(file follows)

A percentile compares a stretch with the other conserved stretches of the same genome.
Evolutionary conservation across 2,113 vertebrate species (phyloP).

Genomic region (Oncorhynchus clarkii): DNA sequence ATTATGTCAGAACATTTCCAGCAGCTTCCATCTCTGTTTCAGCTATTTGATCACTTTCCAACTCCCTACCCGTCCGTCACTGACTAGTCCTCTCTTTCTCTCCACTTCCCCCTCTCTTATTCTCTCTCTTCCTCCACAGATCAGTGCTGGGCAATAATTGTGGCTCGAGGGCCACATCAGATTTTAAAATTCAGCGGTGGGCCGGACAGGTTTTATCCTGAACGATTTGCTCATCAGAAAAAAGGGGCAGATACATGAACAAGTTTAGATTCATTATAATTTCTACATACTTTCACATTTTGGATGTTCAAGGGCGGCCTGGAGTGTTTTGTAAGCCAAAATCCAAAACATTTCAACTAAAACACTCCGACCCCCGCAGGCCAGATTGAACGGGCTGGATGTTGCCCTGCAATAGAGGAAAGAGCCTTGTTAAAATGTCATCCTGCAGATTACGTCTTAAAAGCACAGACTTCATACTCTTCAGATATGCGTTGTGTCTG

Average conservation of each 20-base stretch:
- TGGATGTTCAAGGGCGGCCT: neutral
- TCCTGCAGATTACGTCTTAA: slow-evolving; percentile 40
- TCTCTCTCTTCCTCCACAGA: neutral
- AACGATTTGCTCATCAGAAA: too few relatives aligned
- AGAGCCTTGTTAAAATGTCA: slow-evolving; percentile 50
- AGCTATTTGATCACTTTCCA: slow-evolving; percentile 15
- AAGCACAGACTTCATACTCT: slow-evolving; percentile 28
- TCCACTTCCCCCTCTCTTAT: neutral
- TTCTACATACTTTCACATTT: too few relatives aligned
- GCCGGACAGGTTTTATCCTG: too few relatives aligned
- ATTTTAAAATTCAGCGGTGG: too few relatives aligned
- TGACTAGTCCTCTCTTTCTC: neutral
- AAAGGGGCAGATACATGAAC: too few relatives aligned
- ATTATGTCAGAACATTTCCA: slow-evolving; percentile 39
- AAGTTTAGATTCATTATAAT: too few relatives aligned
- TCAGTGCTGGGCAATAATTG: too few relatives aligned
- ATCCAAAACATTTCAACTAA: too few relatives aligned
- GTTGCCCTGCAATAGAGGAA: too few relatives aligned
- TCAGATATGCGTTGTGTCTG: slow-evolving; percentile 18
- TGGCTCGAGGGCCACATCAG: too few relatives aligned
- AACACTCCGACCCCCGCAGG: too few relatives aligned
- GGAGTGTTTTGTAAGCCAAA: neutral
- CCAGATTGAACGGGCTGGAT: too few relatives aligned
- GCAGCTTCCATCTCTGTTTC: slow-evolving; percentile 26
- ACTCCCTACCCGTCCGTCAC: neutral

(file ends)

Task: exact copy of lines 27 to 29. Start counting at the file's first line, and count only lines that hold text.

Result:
- CCAGATTGAACGGGCTGGAT: too few relatives aligned
- GCAGCTTCCATCTCTGTTTC: slow-evolving; percentile 26
- ACTCCCTACCCGTCCGTCAC: neutral